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Ann Rivers
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Sen. Ann Rivers: I-1000 will start a ‘race war’ in Washington

(Dyer Oxley, MyNorthwest)

For Washington State Senator Ann Rivers, the controversial debates around Referendum 88 and Initiative 1-000 — which pertain to affirmative action — are a sign of things to come.

“I believe that this referendum is going to create a race war,” Rivers told KIRO Radio’s Candy, Mike, and Todd Show. “So we have minorities pitted against minorities in an effort to be the most favored minority or a favored minority.”

Rivers says that I-1000 will create an “open and gaping wound.” The initiative was passed by the Washington State Legislature last session. It ends the state’s ban on affirmative action (a ban that was put in place when voters approved I-200 in 1998).

I-1000 doesn’t completely establish affirmative action in the state. It would allow public employers and schools to use recruitment goals, such as race, gender, disability, age, veteran status, and other attributes. It does not implement quotas for hiring. No single attribute would be a sole factor for hiring.

The man behind Referendum 88

The initiative received well over the number of signatures needed to qualify for the ballot — 395,000. But the Legislature had the option of weighing in first and passed it, preventing it from going further to the ballot. In response, organizations have moved to counter I-1000 with Referendum 88. The referendum put the initiative on the November 2019 ballot, allowing the voting public to have the final say. If I-1000 is voted down, it would reverse the Legislature’s action, and things would go back to the way they were (since 1998).

Rivers told Candy, Mike, and Todd that when the lawmakers addressed I-1000 last session, it was the lowest point of her political career. She said that after lawmakers approved I-1000, different groups erupted in shouting matches across the Senate gallery.

“Where you have people of one race who feel bitterly, angry shouting epithets toward people of another race, both minorities, but fighting against one another,” she said. “That’s what happened on the floor of the Senate. And we were shuffled off, out of the Senate floor and the sergeant at arms had a difficult time removing all of the people. And it was equal — the shouting back and forth at one another, the hate speak. I just think we should tread very lightly here.”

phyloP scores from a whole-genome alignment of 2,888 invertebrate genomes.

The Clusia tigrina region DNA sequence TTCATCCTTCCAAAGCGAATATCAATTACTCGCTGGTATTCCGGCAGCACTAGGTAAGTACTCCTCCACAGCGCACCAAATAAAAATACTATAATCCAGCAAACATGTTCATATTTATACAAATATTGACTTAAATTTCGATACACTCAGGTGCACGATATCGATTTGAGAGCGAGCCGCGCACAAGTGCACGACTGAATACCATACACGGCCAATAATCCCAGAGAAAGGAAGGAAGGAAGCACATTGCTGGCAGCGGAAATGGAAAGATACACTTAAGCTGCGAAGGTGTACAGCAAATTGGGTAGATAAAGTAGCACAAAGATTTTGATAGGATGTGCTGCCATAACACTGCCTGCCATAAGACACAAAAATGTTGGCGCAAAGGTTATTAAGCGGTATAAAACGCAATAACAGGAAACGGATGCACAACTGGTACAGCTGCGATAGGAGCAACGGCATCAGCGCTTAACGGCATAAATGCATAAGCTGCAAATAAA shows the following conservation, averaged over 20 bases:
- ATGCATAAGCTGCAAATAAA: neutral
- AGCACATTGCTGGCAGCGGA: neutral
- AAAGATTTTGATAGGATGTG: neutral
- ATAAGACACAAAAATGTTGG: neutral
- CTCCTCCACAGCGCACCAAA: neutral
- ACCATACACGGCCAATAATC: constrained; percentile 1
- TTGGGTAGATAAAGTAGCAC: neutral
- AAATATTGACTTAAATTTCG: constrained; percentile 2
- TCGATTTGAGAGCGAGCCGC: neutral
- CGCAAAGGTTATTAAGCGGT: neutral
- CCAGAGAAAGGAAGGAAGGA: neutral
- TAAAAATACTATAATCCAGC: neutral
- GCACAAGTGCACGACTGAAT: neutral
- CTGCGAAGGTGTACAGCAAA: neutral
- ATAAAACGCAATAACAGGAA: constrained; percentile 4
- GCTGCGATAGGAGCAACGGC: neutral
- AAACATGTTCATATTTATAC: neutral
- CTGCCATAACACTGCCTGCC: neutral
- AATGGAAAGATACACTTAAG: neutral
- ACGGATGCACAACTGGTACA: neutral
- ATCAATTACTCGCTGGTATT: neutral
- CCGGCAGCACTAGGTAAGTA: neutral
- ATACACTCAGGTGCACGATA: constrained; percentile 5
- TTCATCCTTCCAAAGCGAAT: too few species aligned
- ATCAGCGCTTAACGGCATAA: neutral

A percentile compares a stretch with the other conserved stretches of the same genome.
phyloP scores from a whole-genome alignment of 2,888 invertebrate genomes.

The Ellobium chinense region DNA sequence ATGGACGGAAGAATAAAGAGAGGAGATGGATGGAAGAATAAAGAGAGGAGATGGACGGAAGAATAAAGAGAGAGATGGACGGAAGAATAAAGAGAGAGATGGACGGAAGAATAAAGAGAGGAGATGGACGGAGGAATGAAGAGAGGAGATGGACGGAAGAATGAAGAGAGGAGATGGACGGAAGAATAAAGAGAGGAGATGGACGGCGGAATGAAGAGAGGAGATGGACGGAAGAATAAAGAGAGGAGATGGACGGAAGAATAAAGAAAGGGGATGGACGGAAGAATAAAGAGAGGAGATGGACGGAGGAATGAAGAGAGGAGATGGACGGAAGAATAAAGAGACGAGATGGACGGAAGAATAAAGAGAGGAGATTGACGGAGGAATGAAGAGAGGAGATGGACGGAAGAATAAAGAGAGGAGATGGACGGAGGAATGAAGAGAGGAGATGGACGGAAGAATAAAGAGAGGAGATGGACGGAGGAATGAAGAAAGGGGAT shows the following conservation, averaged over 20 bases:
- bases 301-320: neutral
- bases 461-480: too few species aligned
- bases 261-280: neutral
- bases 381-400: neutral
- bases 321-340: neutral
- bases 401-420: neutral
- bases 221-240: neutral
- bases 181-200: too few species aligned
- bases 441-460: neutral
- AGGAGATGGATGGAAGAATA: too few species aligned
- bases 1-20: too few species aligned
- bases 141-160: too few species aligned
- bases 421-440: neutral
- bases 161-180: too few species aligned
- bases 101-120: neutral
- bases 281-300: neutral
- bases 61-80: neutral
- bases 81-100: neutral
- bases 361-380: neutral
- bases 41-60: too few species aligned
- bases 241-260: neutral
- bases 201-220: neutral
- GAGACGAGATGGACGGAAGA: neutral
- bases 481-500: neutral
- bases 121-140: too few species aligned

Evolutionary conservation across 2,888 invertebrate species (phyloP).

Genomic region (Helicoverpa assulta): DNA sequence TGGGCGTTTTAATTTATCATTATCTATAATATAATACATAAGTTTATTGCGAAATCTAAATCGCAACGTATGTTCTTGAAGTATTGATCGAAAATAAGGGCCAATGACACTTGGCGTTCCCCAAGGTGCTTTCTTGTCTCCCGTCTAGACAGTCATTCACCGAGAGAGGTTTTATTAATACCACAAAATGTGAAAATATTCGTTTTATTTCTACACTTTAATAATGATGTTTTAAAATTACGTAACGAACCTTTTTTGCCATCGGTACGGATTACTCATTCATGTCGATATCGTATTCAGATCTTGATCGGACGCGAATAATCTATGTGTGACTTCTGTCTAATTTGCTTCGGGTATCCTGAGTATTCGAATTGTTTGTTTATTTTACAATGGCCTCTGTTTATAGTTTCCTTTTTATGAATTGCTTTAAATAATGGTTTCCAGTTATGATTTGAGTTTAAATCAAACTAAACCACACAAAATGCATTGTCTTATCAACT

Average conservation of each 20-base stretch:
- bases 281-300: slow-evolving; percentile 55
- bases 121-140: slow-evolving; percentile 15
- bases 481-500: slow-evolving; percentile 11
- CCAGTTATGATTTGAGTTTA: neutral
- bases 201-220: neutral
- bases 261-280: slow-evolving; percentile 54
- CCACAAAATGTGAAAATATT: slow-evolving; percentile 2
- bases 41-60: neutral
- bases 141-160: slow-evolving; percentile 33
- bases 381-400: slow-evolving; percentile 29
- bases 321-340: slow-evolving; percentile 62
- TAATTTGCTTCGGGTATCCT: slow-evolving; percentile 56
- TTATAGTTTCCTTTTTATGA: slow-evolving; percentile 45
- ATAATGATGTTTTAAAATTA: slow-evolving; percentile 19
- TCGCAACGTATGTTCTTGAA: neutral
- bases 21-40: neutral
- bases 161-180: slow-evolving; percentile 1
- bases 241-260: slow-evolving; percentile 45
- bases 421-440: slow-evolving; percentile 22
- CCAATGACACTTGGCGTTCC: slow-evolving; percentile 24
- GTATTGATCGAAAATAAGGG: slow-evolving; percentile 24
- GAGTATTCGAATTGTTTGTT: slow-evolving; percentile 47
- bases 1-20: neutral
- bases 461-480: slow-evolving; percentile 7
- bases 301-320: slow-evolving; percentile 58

She said lawmakers could hear the shouting continuing for an hour after people were removed from the gallery.

“Really, I think it represents the shape of things to come (if people approve I-1000),” she said.

I-1000 has received considerable support in Washington from various corners. Government officials such as Gov. Jay Inslee, former Governors Christine Gregoire and Gary Locke support I-1000. Organizations such as the ACLU, NAACP, Microsoft, Vulcan, the Seattle Metropolitan Chamber of Commerce, and the Greater Seattle Business Association also support the initiative.

Sen. Rivers maintains, however, that I-1000 “moves the ball backwards” by creating “different rules for different races.” She objects to the formation of an unelected body that would establish hiring preferences.

“It’s just absolutely unfair and contrary to the principles of equality for all,” Rivers said. “It takes away the … 100-year hiring preference in Washington that our veterans have earned for their service to our country. This looks to me like ‘let’s pick winners and losers.'”

This echoes the arguments made by the man behind R-88, Kan Qui. He previously told KIRO Radio’s Dave Ross that I-1000 is “divisive,” but further said that “it is actually targeted as Asian Americans.”

Qiu is with the American Coalition for Equality and is also a member of Washington Asians for Equality.

“In this state, there is a dark history with Chinese Americans,” he said. “Back in the 1880s, right after Chinese labor was used to finish the transcontinental railroad, back then, Chinese immigrants were the second largest ethnic group, behind white, in the state of Washington.”

“Because of that government-sanctioned bigotry, the public was more emboldened,” Qiu said. “There were a lot of lynchings and public atrocities committed against Chinese immigrants, right here in Tacoma and Issaquah. There are a lot of incidents like that.”

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